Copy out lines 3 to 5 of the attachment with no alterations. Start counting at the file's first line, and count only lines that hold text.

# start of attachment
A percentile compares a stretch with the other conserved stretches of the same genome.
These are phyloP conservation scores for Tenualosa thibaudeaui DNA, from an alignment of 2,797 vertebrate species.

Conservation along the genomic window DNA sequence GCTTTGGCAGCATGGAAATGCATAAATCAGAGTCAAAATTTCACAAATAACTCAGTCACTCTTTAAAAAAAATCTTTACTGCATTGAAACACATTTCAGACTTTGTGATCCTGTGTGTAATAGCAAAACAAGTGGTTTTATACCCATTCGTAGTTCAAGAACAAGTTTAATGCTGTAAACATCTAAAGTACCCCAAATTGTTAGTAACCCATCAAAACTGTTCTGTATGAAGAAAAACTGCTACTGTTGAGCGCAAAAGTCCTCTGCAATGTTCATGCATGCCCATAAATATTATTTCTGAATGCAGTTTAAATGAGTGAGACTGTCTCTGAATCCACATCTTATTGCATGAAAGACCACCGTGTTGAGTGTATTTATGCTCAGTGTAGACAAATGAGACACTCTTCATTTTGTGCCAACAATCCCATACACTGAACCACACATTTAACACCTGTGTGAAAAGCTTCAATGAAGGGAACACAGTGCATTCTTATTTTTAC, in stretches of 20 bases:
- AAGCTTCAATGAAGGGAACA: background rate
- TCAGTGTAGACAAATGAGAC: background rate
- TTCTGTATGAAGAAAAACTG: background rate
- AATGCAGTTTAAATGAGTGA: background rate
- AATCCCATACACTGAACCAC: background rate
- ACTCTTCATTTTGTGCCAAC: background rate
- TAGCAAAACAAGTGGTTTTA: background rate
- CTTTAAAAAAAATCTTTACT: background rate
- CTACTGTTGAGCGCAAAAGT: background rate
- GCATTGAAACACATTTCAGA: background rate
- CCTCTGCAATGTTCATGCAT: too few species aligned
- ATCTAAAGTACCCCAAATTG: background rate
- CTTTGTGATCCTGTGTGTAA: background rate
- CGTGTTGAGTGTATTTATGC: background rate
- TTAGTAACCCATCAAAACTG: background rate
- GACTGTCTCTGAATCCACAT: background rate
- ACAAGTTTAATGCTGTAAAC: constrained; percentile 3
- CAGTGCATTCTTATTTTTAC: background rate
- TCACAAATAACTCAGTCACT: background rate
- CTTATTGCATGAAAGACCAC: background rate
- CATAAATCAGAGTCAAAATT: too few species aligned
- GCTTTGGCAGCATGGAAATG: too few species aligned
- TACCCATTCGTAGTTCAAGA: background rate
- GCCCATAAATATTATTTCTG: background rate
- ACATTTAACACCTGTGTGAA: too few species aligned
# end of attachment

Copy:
Conservation along the genomic window DNA sequence GCTTTGGCAGCATGGAAATGCATAAATCAGAGTCAAAATTTCACAAATAACTCAGTCACTCTTTAAAAAAAATCTTTACTGCATTGAAACACATTTCAGACTTTGTGATCCTGTGTGTAATAGCAAAACAAGTGGTTTTATACCCATTCGTAGTTCAAGAACAAGTTTAATGCTGTAAACATCTAAAGTACCCCAAATTGTTAGTAACCCATCAAAACTGTTCTGTATGAAGAAAAACTGCTACTGTTGAGCGCAAAAGTCCTCTGCAATGTTCATGCATGCCCATAAATATTATTTCTGAATGCAGTTTAAATGAGTGAGACTGTCTCTGAATCCACATCTTATTGCATGAAAGACCACCGTGTTGAGTGTATTTATGCTCAGTGTAGACAAATGAGACACTCTTCATTTTGTGCCAACAATCCCATACACTGAACCACACATTTAACACCTGTGTGAAAAGCTTCAATGAAGGGAACACAGTGCATTCTTATTTTTAC, in stretches of 20 bases:
- AAGCTTCAATGAAGGGAACA: background rate
- TCAGTGTAGACAAATGAGAC: background rate